Rob Diebboll was born and raised in rural Michigan. His parents, a painter/potter and a weaver with an interest in art and American crafts, demonstrated art as a way of life. He migrated east to attend Bennington College and later settled in Massachusetts. His paintings reflect his surroundings, the environments where he has lived and traveled - the coast and islands of Massachusetts and Maine, the Adirondack Mountains and the Caribbean.
Rob primarily works outdoors. Composing as he goes, he begins with quick gestures, later fleshing them out from memory. Other paintings he ponders for years, singling out an iconic subject. He uses painting as a tool for seeing and understanding the relationship between objects in space. He exposes these relationships by omitting extraneous information and simplifying what he sees. Complex figures are reduced to simple shapes delineated by emboldened colors. Light is distilled to flattened planes and distance compressed by eliminating the horizon.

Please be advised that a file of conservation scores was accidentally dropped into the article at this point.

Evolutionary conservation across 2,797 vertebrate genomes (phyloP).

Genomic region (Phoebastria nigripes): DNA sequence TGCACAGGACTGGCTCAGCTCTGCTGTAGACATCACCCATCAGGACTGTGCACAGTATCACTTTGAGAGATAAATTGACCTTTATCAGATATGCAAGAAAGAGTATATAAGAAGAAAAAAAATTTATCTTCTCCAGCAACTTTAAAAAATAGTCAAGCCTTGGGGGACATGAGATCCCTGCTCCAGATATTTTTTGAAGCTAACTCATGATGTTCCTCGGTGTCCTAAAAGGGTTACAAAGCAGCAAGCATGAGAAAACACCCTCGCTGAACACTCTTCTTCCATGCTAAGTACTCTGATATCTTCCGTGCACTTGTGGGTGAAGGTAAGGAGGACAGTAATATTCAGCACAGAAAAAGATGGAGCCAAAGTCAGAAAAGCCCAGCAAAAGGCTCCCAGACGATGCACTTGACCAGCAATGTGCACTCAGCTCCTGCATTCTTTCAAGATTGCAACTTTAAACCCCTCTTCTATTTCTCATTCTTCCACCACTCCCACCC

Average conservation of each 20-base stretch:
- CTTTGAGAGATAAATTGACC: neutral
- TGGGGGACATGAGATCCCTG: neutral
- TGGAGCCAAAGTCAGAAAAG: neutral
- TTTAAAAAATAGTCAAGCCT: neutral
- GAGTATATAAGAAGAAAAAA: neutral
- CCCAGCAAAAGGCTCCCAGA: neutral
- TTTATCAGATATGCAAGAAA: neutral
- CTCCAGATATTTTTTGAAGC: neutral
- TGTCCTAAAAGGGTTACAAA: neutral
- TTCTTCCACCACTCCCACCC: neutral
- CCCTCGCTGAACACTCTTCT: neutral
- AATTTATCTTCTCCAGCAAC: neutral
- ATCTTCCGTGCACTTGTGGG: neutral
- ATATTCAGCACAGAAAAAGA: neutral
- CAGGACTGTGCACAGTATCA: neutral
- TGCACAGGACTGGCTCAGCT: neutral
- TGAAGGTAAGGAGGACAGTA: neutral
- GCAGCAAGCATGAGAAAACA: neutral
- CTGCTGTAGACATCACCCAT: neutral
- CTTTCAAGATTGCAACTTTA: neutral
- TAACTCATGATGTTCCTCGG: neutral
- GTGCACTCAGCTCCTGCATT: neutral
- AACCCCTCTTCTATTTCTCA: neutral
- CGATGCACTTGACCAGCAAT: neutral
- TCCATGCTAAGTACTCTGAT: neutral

Over the years, both landscape and the figure have dominated the subject matter of Rob's paintings. He explores the subtle balance between a landscape holding people versus people inhabiting a landscape. By laying these two worlds side by side he gives each a new context. He defines a relationship between people and their environment, one individual and another, a person and their shadow, the viewer and the subject, or even two shapes or colors. With unobtrusive gestures Rob constructs a psychology. He may adjust the distance between figures, consider their scale within the landscape, or shift the curve of waves upon the sand to express serenity or tension, humor or gravity.